Nearly $76 million annually is spent on conservation in Oklahoma, but it is worth much more in terms of both dollars generated and widespread positive effect, according to an Oklahoma State University study.
These dollars represent injections into regional economies across the state, thereby generating additional economic activity and helping to stabilize key industries vital to local communities, said Dave Shideler, OSU Cooperative Extension agricultural economist who conducted the study.
"The study is a tool for local conservation districts as they write grants and look for partners," he said. "As we work to protect the environment, it makes sense to do so in ways that provide sustainable economic effects that can be the pillars of community prosperity."

"An example of this would be a farmer who receives funds to purchase and establish permanent vegetative cover to prevent soil erosion, provide wildlife habitat or improve the nutrient content of the soil, all very important to environmental stewardship," said Robert W. Toole, director, Conservation Programs Division of the Oklahoma Conservation Commission.
Equipment and supplies are needed to perform these practices, which the producer uses the grant money to purchase. Shideler's study shows that the $17 million from the project-based grants generated an additional $13.5 million of local economic activity throughout the state.
"Conservation practices relative to prescribed grazing and range planting consistently had the greatest economic multiplier effect of any practice across the state," Shideler said. "Each dollar spent on these practices created an additional 91 cents to $1.18 of economic activity."

The $76 million also included $39.2 million in direct payments to landowners in fiscal year 2008. Typically, these payments are reimbursements for lost income that happened as a result of implementing conservation practices.
"Examples of this would include the Conservation Reserve Program and Conservation Security Program reimbursing farmers for income lost due to leaving land fallow, as would similar payments for easements and riparian exclusion areas protecting stream banks," Toole said.
Shideler's research indicated that each dollar provided in direct payments generated 46 cents of additional economic activity. Thus, direct payments had a total economic impact of $57.2 million throughout the state. The remainder of the nearly $76 million - $19.3 million - was spent on administrative costs for local conservation districts and Natural Resources Conservation Service field offices. Included in administrative expenses are wages and salaries, including some benefits; operational expenses; and overhead costs.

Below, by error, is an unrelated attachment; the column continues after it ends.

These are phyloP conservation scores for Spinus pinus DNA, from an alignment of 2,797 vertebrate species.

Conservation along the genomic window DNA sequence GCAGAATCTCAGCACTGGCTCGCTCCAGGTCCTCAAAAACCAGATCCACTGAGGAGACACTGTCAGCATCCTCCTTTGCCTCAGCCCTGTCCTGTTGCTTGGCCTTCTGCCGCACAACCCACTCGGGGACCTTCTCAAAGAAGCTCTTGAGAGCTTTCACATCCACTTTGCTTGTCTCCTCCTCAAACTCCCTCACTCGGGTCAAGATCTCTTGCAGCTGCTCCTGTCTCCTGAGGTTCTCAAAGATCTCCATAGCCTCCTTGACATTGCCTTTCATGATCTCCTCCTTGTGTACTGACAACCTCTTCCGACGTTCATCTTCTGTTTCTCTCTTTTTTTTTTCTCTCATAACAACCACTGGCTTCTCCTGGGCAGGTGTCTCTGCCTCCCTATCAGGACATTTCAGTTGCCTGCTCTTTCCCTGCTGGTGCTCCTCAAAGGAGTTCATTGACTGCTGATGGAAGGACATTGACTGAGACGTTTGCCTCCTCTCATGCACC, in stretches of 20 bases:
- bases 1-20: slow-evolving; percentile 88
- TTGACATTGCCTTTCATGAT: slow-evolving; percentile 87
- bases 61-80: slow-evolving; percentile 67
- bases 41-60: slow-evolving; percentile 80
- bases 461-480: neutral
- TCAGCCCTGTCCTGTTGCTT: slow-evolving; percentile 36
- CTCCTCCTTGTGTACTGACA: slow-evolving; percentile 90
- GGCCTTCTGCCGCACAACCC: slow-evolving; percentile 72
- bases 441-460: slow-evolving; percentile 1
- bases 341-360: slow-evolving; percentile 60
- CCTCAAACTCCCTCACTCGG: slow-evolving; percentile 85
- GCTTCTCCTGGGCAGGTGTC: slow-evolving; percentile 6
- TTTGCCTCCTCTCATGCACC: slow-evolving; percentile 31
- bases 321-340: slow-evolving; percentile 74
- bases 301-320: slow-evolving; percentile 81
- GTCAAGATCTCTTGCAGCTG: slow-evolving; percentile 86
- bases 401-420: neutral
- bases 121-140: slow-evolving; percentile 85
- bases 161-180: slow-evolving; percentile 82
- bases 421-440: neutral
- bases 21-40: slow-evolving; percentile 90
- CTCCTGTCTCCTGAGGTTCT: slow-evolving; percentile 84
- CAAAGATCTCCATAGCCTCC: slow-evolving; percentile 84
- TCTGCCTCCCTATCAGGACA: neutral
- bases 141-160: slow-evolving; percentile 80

Where are those Darn Cameras of HSUS When You Need Them???
I must admit that I am mighty proud of one of my "kids" in the professional world of farm broadcasting, as Cyndi Young of the Brownfield Network from Missouri has written a sublime story on how cattle producers really care for their animals- care in a way that the Humane Society of the US would never want to admit.

Cyndi worked for me in Oklahoma City at the previous network that I established back in the early 1990s- she was a broadcast talent on the rise and felt the call to go back home to Illinois after spending a year or so in Oklahoma. She later went to work for Brownfield- first in Illinois and later took over their Farm Director position of the entire multi state network and moved to Missouri in the process. She fell in love and married a rancher in central Missouri- they have a farm operation and it was her play by play of a cow giving birth to a calf gone wrong that shows the care of livestock producers in this country.

The link below will take you to her story so very well told by Cyndi- but a paragraph at the bottom of this blog entry says a lot of about the battle that the US livestock industry finds itself in here in 2009. Cyndi writes "As HSUS and PETA spend millions of dollars to convince the unknowing public that those of us who raise livestock are irresponsible and barbaric, I ask again, where are the video cameras when we're checking cows in ten below zero temperatures in the middle of the night?"
If you don't check out any other link that we have in today's email- click on this one and read the whole story- you'll probably want to cry and then you'll want to scream out about how HSUS is doing their best to make sure that livestock producers are seen in the wrong way by the gullible public that wanna bid on Ellen's wardrobe to further aid the HSUS.

Click here to read Cyndi Young- Puyear's Calving Story

Two More Dr. Joe Hughes Stories to Share